532 pages | 37 Color Illus.
Introduction to Criminal Justice, Ninth Edition, offers a student-friendly description of the criminal justice process—outlining the decisions, practices, people, and issues involved. It provides a solid introduction to the mechanisms of the criminal justice system, with balanced coverage of the issues presented by each facet of the process, including a thorough review of practices and controversies in law enforcement, the criminal courts, and corrections.
In this revision, Edwards gives fresh sources of data, with over 600 citations of new research results. New sections include immigration policy, disparities in the justice system, Compstat and problem-oriented policing, victim services in the courts, and developments in drug policy. This edition also has expanded coverage of police use of force. Each chapter now includes a text box on a policy dilemma like cash bail or stop-and-frisk policies.
Appropriate for all U.S. Criminal Justice programs, this text offers great value for students and instructors.
Introduction to Criminal Justice can be used at both the undergraduate and graduate levels. The reason I first adopted the book was that it was not "encyclopedic" but covered major issues and the cost was reasonable.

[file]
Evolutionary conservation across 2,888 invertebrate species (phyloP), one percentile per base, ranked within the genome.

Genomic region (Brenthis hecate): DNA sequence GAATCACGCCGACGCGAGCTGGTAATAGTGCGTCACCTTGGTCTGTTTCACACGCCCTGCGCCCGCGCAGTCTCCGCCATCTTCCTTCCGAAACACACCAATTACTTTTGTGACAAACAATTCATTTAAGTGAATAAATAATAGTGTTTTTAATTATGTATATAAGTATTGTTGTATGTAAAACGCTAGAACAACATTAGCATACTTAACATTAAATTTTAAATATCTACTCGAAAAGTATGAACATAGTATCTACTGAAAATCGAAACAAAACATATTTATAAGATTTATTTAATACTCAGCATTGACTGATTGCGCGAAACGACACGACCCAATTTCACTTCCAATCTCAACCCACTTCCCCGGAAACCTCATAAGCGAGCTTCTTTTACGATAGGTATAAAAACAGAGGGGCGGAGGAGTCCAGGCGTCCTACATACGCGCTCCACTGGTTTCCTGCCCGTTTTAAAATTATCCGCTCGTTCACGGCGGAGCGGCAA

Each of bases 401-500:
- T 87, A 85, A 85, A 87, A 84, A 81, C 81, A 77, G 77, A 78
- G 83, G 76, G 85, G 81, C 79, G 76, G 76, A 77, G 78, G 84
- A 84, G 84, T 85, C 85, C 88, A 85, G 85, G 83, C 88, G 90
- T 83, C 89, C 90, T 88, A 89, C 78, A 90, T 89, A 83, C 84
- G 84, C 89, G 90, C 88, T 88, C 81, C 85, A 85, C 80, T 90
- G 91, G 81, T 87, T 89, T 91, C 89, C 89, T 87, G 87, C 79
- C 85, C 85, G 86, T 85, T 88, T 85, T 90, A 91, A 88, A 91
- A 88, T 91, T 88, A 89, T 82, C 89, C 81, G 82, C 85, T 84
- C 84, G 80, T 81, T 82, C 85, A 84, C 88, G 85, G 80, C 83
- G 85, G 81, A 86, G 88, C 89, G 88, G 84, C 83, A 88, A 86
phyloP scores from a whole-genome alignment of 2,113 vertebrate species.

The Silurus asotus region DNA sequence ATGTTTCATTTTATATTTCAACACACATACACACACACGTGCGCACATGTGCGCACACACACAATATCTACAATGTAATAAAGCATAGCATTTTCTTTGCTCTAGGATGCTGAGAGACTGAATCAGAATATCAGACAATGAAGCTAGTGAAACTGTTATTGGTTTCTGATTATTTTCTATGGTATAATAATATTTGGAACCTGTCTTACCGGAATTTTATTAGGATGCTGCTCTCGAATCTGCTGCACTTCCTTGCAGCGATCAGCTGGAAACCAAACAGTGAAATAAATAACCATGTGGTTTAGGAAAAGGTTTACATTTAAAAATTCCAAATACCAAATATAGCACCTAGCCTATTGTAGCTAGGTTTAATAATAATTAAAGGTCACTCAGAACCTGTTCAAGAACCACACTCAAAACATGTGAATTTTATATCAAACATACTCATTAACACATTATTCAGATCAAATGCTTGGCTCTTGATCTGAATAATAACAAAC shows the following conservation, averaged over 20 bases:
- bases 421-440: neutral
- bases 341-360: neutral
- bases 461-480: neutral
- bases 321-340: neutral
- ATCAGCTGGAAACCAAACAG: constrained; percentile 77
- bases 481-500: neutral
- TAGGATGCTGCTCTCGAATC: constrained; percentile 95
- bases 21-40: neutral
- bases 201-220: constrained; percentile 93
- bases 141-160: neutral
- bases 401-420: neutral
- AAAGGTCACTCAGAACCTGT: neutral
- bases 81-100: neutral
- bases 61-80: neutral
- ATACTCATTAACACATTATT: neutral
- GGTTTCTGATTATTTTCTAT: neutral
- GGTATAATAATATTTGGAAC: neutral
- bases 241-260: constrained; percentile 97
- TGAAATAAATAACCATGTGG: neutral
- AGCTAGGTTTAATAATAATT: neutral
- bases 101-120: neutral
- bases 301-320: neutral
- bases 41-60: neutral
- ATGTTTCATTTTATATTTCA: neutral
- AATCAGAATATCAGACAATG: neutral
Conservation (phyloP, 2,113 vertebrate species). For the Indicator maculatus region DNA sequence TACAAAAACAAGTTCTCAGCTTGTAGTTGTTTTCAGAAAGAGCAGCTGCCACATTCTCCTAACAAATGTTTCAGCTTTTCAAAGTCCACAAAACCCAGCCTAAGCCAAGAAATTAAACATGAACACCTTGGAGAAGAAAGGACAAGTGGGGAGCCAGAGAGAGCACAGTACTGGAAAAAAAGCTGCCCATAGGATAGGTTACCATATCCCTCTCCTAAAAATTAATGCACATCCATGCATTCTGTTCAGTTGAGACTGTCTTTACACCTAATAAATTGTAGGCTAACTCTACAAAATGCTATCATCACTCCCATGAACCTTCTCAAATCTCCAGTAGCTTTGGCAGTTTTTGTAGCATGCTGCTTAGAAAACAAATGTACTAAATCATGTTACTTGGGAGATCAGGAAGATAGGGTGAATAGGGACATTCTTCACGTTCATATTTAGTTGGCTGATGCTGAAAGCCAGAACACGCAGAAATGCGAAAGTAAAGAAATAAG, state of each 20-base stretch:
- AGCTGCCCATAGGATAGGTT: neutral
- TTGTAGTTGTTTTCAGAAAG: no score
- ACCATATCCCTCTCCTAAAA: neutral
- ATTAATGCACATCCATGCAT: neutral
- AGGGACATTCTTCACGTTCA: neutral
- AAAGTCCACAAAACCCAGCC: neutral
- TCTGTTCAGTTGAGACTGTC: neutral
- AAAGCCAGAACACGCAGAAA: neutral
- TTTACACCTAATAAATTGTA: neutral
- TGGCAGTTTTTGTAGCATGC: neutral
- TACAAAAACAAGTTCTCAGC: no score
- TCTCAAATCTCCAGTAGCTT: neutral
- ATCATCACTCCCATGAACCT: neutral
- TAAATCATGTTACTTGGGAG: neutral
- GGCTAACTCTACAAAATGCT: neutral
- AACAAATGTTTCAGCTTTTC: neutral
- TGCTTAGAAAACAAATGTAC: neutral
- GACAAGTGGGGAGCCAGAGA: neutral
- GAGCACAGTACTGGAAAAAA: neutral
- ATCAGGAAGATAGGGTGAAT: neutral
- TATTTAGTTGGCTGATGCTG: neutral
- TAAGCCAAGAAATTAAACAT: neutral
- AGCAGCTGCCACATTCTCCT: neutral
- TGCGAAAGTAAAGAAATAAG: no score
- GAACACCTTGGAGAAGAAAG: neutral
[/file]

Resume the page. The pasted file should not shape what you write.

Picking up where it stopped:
Gennaro Vito, University of Louisville
The text provides a sound overall introduction and discussion of the multiple topics that must be covered in the course in a relatively short period of time. It presents a variety of sub-topics, usually in a logical learning sequence for students.
Craig Wiggin, University of Southern New Hampshire
In the Ninth Edition of Introduction to Criminal Justice, Brad Edwards continues to build on the student accessible tradition of this excellent textbook. Comprehensive, balanced, and affordable, Introduction to Criminal Justice explores not only the process and systemic features of criminal justice, it also engages students in such contemporary justice issues as immigration policy and police use of force. The inclusion of a "policy dilemma" feature for each chapter will encourage students to better understand how policy is often the bridge between theory and practice.
Michael Braswell, PhD, Professor Emeritus
1. Criminal Justice Perspectives
2. The Justice Process
3. Crime and Control
4. Counting Crimes and Criminals
5. Police and Policing
6. Law Enforcement in the Criminal Justice System
7. The Criminal Courts
8. People and Problems in the Courts
9. Sentencing: The Goals and Process of Punishment
11. Problems and Issues in Incarceration
12. Probation, Parole, and Community Corrections
13. Issues in Community Supervision
14. The Juvenile Justice System
15. Discharge and Developments